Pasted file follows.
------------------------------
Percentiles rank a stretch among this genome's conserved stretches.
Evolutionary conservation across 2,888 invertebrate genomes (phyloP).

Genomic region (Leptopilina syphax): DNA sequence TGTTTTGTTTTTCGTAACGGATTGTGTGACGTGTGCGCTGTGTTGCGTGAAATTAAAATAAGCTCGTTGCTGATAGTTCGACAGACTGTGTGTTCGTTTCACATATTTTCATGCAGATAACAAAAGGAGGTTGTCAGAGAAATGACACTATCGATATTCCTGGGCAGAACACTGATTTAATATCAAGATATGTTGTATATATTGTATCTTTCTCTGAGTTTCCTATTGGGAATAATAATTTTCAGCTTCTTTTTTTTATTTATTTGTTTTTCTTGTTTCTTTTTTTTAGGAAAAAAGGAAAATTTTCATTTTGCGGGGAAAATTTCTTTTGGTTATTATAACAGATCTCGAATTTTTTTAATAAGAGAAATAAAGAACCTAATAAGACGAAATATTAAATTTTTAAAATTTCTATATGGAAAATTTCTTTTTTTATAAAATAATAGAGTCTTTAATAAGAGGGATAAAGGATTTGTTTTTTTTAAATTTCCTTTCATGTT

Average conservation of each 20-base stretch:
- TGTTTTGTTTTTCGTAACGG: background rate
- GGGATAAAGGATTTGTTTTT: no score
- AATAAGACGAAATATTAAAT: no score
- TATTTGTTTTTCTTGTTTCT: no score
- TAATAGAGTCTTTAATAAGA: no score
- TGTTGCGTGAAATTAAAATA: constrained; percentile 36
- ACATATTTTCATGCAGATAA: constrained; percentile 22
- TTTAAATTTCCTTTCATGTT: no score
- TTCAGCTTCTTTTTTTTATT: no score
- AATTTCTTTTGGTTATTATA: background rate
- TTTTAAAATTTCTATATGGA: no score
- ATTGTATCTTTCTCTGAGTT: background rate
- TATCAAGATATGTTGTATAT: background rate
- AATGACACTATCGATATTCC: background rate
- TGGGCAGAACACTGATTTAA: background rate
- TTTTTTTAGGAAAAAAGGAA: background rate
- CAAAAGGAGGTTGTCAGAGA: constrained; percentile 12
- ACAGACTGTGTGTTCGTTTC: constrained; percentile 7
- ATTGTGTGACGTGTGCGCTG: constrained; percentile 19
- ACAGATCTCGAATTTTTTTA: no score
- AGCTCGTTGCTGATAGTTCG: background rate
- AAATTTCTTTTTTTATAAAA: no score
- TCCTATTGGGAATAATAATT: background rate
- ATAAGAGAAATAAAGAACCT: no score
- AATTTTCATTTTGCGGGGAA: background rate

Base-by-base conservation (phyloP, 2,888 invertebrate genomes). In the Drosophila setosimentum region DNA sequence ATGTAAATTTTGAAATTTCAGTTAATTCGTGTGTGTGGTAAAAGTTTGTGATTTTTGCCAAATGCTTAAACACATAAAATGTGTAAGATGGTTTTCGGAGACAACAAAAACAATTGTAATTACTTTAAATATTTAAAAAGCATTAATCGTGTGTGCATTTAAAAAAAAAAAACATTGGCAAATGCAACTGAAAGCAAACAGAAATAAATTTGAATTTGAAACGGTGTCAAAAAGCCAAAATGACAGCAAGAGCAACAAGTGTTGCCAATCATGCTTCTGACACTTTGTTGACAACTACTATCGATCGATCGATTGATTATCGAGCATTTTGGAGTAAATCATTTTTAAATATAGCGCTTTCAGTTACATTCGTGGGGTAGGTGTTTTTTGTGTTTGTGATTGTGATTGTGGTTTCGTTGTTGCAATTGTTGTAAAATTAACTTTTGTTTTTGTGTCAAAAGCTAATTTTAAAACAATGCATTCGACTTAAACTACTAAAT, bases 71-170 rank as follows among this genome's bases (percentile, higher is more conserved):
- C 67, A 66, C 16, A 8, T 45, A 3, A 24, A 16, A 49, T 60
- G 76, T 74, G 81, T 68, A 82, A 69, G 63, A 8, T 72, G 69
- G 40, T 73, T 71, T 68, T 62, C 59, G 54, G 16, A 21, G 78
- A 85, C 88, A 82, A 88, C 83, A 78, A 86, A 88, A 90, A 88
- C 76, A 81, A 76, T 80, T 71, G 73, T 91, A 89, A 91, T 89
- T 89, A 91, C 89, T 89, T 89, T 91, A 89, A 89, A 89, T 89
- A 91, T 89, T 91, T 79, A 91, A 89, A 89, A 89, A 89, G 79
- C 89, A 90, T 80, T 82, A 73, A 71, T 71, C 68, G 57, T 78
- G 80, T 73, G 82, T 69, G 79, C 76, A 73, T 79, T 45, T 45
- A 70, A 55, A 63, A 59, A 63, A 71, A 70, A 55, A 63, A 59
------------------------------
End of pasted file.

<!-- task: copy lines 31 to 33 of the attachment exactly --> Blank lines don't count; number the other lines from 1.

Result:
- C 67, A 66, C 16, A 8, T 45, A 3, A 24, A 16, A 49, T 60
- G 76, T 74, G 81, T 68, A 82, A 69, G 63, A 8, T 72, G 69
- G 40, T 73, T 71, T 68, T 62, C 59, G 54, G 16, A 21, G 78